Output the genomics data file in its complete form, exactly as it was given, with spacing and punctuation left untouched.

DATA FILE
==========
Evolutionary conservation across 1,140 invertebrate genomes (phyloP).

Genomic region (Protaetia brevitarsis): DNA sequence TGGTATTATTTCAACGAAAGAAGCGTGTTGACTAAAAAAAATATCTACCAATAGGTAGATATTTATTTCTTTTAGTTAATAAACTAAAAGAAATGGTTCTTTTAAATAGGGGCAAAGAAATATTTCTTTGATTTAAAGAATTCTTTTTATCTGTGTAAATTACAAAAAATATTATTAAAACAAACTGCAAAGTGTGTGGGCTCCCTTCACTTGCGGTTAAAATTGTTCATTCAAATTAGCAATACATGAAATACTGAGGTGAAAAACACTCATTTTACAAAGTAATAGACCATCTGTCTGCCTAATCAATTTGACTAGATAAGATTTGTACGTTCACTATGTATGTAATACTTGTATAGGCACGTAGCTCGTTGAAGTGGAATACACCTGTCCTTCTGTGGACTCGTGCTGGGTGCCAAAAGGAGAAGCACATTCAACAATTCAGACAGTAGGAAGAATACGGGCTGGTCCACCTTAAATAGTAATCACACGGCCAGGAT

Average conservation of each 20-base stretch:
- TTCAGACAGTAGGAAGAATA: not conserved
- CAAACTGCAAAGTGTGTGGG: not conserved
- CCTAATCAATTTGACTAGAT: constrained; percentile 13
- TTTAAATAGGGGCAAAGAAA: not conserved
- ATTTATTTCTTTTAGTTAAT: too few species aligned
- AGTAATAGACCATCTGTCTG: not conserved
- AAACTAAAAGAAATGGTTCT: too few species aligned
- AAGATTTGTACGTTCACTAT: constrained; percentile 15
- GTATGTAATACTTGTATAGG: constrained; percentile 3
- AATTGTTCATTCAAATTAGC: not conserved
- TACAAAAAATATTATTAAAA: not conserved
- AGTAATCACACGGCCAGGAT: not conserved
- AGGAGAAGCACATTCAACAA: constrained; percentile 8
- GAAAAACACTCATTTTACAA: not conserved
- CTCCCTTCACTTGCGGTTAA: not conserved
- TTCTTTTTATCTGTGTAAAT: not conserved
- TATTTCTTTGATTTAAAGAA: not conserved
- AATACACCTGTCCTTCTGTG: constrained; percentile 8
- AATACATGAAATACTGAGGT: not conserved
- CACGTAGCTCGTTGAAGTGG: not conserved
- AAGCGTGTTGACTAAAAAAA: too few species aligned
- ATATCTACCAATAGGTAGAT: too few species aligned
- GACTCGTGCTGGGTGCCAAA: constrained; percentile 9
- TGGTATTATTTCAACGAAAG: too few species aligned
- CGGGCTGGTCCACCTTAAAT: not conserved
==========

Evolutionary conservation across 1,140 invertebrate genomes (phyloP).

Genomic region (Protaetia brevitarsis): DNA sequence TGGTATTATTTCAACGAAAGAAGCGTGTTGACTAAAAAAAATATCTACCAATAGGTAGATATTTATTTCTTTTAGTTAATAAACTAAAAGAAATGGTTCTTTTAAATAGGGGCAAAGAAATATTTCTTTGATTTAAAGAATTCTTTTTATCTGTGTAAATTACAAAAAATATTATTAAAACAAACTGCAAAGTGTGTGGGCTCCCTTCACTTGCGGTTAAAATTGTTCATTCAAATTAGCAATACATGAAATACTGAGGTGAAAAACACTCATTTTACAAAGTAATAGACCATCTGTCTGCCTAATCAATTTGACTAGATAAGATTTGTACGTTCACTATGTATGTAATACTTGTATAGGCACGTAGCTCGTTGAAGTGGAATACACCTGTCCTTCTGTGGACTCGTGCTGGGTGCCAAAAGGAGAAGCACATTCAACAATTCAGACAGTAGGAAGAATACGGGCTGGTCCACCTTAAATAGTAATCACACGGCCAGGAT

Average conservation of each 20-base stretch:
- TTCAGACAGTAGGAAGAATA: not conserved
- CAAACTGCAAAGTGTGTGGG: not conserved
- CCTAATCAATTTGACTAGAT: constrained; percentile 13
- TTTAAATAGGGGCAAAGAAA: not conserved
- ATTTATTTCTTTTAGTTAAT: too few species aligned
- AGTAATAGACCATCTGTCTG: not conserved
- AAACTAAAAGAAATGGTTCT: too few species aligned
- AAGATTTGTACGTTCACTAT: constrained; percentile 15
- GTATGTAATACTTGTATAGG: constrained; percentile 3
- AATTGTTCATTCAAATTAGC: not conserved
- TACAAAAAATATTATTAAAA: not conserved
- AGTAATCACACGGCCAGGAT: not conserved
- AGGAGAAGCACATTCAACAA: constrained; percentile 8
- GAAAAACACTCATTTTACAA: not conserved
- CTCCCTTCACTTGCGGTTAA: not conserved
- TTCTTTTTATCTGTGTAAAT: not conserved
- TATTTCTTTGATTTAAAGAA: not conserved
- AATACACCTGTCCTTCTGTG: constrained; percentile 8
- AATACATGAAATACTGAGGT: not conserved
- CACGTAGCTCGTTGAAGTGG: not conserved
- AAGCGTGTTGACTAAAAAAA: too few species aligned
- ATATCTACCAATAGGTAGAT: too few species aligned
- GACTCGTGCTGGGTGCCAAA: constrained; percentile 9
- TGGTATTATTTCAACGAAAG: too few species aligned
- CGGGCTGGTCCACCTTAAAT: not conserved